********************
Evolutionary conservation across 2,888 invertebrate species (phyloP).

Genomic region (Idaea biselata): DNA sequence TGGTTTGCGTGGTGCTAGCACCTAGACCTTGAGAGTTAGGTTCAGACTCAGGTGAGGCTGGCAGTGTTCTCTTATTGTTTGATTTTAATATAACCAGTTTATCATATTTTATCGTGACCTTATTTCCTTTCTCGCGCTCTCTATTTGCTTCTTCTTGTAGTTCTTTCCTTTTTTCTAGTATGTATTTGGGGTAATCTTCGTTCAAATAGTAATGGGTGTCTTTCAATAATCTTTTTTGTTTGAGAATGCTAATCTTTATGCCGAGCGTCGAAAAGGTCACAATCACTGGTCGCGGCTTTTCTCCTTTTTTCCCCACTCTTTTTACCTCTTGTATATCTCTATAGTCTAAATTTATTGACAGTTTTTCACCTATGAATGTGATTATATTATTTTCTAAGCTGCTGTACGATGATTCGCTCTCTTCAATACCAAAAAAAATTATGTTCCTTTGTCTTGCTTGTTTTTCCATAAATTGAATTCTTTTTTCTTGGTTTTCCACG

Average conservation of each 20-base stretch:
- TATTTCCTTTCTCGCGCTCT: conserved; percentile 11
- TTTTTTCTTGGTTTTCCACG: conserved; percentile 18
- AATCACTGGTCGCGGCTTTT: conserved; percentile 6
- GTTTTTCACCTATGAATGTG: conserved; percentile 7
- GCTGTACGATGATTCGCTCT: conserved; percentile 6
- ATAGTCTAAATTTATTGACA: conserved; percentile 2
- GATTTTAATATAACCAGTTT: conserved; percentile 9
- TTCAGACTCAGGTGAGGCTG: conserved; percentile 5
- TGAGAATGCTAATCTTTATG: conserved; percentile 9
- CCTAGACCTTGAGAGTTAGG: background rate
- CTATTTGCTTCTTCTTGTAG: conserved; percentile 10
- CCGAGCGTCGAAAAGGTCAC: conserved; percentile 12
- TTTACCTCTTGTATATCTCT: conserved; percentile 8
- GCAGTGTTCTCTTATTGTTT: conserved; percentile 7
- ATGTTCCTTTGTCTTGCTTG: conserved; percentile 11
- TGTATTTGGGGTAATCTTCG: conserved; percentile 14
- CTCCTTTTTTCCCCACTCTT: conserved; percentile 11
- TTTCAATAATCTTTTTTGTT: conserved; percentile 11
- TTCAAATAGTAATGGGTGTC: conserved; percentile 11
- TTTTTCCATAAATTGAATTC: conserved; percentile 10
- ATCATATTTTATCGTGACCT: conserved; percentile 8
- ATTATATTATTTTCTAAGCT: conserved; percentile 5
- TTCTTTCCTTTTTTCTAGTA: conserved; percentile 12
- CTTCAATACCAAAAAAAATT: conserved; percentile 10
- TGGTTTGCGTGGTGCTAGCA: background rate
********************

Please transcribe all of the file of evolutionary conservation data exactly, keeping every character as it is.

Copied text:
Evolutionary conservation across 2,888 invertebrate species (phyloP).

Genomic region (Idaea biselata): DNA sequence TGGTTTGCGTGGTGCTAGCACCTAGACCTTGAGAGTTAGGTTCAGACTCAGGTGAGGCTGGCAGTGTTCTCTTATTGTTTGATTTTAATATAACCAGTTTATCATATTTTATCGTGACCTTATTTCCTTTCTCGCGCTCTCTATTTGCTTCTTCTTGTAGTTCTTTCCTTTTTTCTAGTATGTATTTGGGGTAATCTTCGTTCAAATAGTAATGGGTGTCTTTCAATAATCTTTTTTGTTTGAGAATGCTAATCTTTATGCCGAGCGTCGAAAAGGTCACAATCACTGGTCGCGGCTTTTCTCCTTTTTTCCCCACTCTTTTTACCTCTTGTATATCTCTATAGTCTAAATTTATTGACAGTTTTTCACCTATGAATGTGATTATATTATTTTCTAAGCTGCTGTACGATGATTCGCTCTCTTCAATACCAAAAAAAATTATGTTCCTTTGTCTTGCTTGTTTTTCCATAAATTGAATTCTTTTTTCTTGGTTTTCCACG

Average conservation of each 20-base stretch:
- TATTTCCTTTCTCGCGCTCT: conserved; percentile 11
- TTTTTTCTTGGTTTTCCACG: conserved; percentile 18
- AATCACTGGTCGCGGCTTTT: conserved; percentile 6
- GTTTTTCACCTATGAATGTG: conserved; percentile 7
- GCTGTACGATGATTCGCTCT: conserved; percentile 6
- ATAGTCTAAATTTATTGACA: conserved; percentile 2
- GATTTTAATATAACCAGTTT: conserved; percentile 9
- TTCAGACTCAGGTGAGGCTG: conserved; percentile 5
- TGAGAATGCTAATCTTTATG: conserved; percentile 9
- CCTAGACCTTGAGAGTTAGG: background rate
- CTATTTGCTTCTTCTTGTAG: conserved; percentile 10
- CCGAGCGTCGAAAAGGTCAC: conserved; percentile 12
- TTTACCTCTTGTATATCTCT: conserved; percentile 8
- GCAGTGTTCTCTTATTGTTT: conserved; percentile 7
- ATGTTCCTTTGTCTTGCTTG: conserved; percentile 11
- TGTATTTGGGGTAATCTTCG: conserved; percentile 14
- CTCCTTTTTTCCCCACTCTT: conserved; percentile 11
- TTTCAATAATCTTTTTTGTT: conserved; percentile 11
- TTCAAATAGTAATGGGTGTC: conserved; percentile 11
- TTTTTCCATAAATTGAATTC: conserved; percentile 10
- ATCATATTTTATCGTGACCT: conserved; percentile 8
- ATTATATTATTTTCTAAGCT: conserved; percentile 5
- TTCTTTCCTTTTTTCTAGTA: conserved; percentile 12
- CTTCAATACCAAAAAAAATT: conserved; percentile 10
- TGGTTTGCGTGGTGCTAGCA: background rate